Around 80% of early-stage startups currently having less than 20 employees on their payroll are looking to expand their workforce this year, the Federation of Indian Chambers of Commerce and Industry said in a report jointly published with recruitment agency Randstad India.
Bucking the layoffs trend, the survey found that these are the new-age companies that have raised money in Series A and B funding rounds and are well capitalised to execute their hiring plans.
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Further, a staggering 92% of the 300 startups polled said that the optimism around their hiring decisions was primarily driven by new project orders they bagged, the additional funding they raised and the expansion plans companies had in store.
While starups in sectors like agri/agritech, automotive and e-commerce/delivery services are expected to increase their head count in the 11-20% range, others in aerospace and defence, energy and healthcare are likely to increase their recruitment activities by over 30%.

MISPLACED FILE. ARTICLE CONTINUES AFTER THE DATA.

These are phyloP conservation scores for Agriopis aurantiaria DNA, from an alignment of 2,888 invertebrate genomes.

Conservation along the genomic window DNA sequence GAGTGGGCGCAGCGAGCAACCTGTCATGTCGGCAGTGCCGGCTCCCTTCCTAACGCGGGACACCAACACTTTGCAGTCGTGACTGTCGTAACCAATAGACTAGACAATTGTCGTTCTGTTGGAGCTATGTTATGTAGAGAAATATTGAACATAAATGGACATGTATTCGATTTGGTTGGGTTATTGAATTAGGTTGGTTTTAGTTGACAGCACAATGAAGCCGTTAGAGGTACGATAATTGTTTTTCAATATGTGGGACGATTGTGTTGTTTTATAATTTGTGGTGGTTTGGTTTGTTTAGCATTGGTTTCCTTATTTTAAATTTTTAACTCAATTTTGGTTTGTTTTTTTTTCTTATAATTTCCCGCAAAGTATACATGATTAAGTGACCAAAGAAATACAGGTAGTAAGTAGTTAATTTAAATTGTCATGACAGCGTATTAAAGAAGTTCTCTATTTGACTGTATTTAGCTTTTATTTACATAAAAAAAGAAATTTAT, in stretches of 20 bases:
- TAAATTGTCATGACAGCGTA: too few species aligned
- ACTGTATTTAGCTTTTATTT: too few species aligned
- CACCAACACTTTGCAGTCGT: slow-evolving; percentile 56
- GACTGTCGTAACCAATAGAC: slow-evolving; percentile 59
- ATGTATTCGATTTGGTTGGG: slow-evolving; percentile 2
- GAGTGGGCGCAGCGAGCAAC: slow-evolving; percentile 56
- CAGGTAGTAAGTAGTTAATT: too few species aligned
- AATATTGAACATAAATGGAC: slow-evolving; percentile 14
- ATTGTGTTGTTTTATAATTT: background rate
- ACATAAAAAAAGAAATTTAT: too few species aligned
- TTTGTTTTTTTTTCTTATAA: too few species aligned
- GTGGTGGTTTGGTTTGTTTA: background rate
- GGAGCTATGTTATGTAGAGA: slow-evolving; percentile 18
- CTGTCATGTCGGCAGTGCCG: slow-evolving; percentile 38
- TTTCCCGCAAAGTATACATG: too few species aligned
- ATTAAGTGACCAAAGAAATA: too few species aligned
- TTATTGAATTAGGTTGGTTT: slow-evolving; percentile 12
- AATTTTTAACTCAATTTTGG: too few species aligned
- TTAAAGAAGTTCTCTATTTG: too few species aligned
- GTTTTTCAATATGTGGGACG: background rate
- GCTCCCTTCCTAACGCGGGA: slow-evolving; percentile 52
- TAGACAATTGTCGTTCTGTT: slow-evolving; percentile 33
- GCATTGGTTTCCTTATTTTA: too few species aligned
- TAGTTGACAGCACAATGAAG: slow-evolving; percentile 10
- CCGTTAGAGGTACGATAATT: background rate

Some in like fintech and manufacturing sectors are expected to post a 7% increase in hiring efforts, the survey found.
“Randstad’s exclusive survey in association with FICCI reveals that a majority of early-stage startups are exhibiting strong hiring intentions, which is a testament to the strength of India’s diverse talent pool that’s available in the job market today,” said Viswanath PS, MD and CEO of Randstad India.
The poll found that hiring will primarily take place at the junior and mid-levels. “With their pan-India footprint, startups create jobs and economic opportunities beyond just the top cities and are key partners in India’s growth story,” said Rohit Bansal, chairman of the FICCI start-up committee.
The findings come at a time when tech companies around the world have fired over 1,50,000 employees this year as valuations corrected in the sector, according to data from layoffs.fyi.
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The latest poll findings line up with a broader turnaround in the Indian startups space, where a clutch of late-stage companies like Zomato and Byjus have now said they will be hiring more talent, after firing hundreds of employees.
In a competitive job market, the survey found that about 57.3% of the early-stage companies polled believed that offering the employee stock ownership plan to the new staff has proven to be an effective instrument for retaining staffers.
Taking a cue, 41.5% of the surveyed startups said they have already implemented it as a retention strategy.